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Proceedings of the National Academy of Sciences of the United States of America

An extracatalytic function of CD45 in B cells is mediated by CD22.


PMID 26561584

Abstract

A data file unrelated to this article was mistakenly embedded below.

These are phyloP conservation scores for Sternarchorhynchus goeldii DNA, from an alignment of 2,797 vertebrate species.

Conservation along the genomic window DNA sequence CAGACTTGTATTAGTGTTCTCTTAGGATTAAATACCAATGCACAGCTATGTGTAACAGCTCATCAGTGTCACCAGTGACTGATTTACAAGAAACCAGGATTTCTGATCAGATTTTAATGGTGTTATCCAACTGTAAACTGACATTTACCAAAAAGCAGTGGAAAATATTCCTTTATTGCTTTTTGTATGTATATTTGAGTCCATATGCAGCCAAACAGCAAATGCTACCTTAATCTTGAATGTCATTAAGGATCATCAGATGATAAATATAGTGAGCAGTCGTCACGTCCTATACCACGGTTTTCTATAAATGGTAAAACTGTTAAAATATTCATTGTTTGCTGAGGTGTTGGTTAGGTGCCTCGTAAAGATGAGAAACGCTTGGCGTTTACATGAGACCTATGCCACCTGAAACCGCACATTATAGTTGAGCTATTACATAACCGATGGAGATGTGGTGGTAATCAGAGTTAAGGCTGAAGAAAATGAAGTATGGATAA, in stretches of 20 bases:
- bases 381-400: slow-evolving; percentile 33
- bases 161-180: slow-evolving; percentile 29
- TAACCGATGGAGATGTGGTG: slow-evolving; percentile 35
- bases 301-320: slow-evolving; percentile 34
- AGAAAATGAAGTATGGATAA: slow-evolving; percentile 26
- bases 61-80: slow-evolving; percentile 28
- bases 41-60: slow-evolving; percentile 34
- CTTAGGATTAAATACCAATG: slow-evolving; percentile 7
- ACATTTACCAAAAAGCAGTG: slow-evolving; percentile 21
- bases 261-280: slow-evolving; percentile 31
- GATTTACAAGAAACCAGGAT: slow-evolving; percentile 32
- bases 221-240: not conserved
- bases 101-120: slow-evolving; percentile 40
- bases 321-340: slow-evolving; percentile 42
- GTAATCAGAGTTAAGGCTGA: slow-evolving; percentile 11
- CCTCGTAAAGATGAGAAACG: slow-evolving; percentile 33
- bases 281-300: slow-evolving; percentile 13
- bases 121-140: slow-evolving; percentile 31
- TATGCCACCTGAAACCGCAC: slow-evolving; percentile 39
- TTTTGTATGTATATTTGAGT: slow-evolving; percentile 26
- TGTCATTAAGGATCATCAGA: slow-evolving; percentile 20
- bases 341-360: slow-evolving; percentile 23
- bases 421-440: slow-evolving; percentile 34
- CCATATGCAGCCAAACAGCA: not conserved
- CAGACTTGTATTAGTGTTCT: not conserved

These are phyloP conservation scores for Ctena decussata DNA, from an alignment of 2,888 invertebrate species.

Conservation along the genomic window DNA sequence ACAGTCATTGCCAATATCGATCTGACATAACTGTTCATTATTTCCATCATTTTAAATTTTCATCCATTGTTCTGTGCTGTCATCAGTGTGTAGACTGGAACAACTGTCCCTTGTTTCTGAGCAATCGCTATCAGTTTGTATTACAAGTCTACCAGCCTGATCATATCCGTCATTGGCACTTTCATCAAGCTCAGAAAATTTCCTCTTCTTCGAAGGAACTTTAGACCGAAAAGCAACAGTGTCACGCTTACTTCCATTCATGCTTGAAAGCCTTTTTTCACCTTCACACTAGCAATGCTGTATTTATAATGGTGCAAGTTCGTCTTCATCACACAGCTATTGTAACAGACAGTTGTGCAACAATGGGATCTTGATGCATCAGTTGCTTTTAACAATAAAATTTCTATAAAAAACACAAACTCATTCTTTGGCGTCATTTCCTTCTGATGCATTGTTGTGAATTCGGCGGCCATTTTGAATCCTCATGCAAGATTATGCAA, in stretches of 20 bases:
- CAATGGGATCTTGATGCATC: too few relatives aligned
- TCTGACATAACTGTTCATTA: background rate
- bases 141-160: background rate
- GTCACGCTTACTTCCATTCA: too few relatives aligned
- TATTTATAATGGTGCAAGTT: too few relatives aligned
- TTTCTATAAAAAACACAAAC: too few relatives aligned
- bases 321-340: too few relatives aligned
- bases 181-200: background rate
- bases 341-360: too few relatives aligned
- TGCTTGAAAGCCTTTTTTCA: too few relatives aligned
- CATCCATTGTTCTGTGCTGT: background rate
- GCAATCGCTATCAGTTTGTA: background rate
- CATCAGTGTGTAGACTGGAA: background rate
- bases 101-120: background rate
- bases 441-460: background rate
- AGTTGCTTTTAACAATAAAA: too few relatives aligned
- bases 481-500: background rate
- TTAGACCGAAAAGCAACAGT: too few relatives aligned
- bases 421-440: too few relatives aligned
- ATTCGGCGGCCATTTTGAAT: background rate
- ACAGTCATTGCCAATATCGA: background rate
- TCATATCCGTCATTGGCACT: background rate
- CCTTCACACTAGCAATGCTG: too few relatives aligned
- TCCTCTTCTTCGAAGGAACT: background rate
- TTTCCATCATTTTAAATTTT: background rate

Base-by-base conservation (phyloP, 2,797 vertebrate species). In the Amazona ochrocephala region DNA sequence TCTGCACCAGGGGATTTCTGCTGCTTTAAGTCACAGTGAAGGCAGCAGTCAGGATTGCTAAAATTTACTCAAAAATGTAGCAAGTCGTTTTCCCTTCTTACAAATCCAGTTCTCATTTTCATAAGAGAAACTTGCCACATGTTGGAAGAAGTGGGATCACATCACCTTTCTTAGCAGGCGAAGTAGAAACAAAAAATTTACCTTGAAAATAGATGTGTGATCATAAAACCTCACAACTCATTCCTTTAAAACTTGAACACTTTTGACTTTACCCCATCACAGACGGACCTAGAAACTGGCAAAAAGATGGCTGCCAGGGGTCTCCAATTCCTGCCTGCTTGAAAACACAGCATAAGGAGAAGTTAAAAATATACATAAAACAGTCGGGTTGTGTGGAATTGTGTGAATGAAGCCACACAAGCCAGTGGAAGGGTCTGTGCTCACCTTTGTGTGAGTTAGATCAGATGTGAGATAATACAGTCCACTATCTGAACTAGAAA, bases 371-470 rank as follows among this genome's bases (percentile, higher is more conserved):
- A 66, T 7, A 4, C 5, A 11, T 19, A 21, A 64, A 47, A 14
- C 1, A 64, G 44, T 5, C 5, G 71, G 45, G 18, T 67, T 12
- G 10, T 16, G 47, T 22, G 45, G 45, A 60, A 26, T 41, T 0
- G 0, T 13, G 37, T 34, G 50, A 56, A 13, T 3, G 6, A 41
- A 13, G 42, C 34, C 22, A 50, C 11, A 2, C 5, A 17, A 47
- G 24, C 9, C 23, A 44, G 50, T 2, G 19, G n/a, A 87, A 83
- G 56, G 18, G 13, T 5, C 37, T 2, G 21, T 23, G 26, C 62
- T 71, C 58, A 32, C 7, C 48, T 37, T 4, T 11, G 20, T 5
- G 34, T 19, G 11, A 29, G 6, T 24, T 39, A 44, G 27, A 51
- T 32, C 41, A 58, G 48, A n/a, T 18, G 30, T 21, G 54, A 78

The receptor-like tyrosine phosphatase CD45 regulates antigen receptor signaling by dephosphorylating the C-terminal inhibitory tyrosine of the src family kinases. However, despite its abundance, the function of the large, alternatively spliced extracellular domain of CD45 has remained elusive. We used normally spliced CD45 transgenes either incorporating a phosphatase-inactivating point mutation or lacking the cytoplasmic domain to uncouple the enzymatic and noncatalytic functions of CD45 in lymphocytes. Although these transgenes did not alter T-cell signaling or development irrespective of endogenous CD45 expression, both partially rescued the phenotype of CD45-deficient B cells. We identify a noncatalytic role for CD45 in regulating tonic, but not antigen-mediated, B-cell antigen receptor (BCR) signaling through modulation of the function of the inhibitory coreceptor CD22. This finding has important implications for understanding how naïve B cells maintain tonic BCR signaling while restraining inappropriate antigen-dependent activation to preserve clonal "ignorance."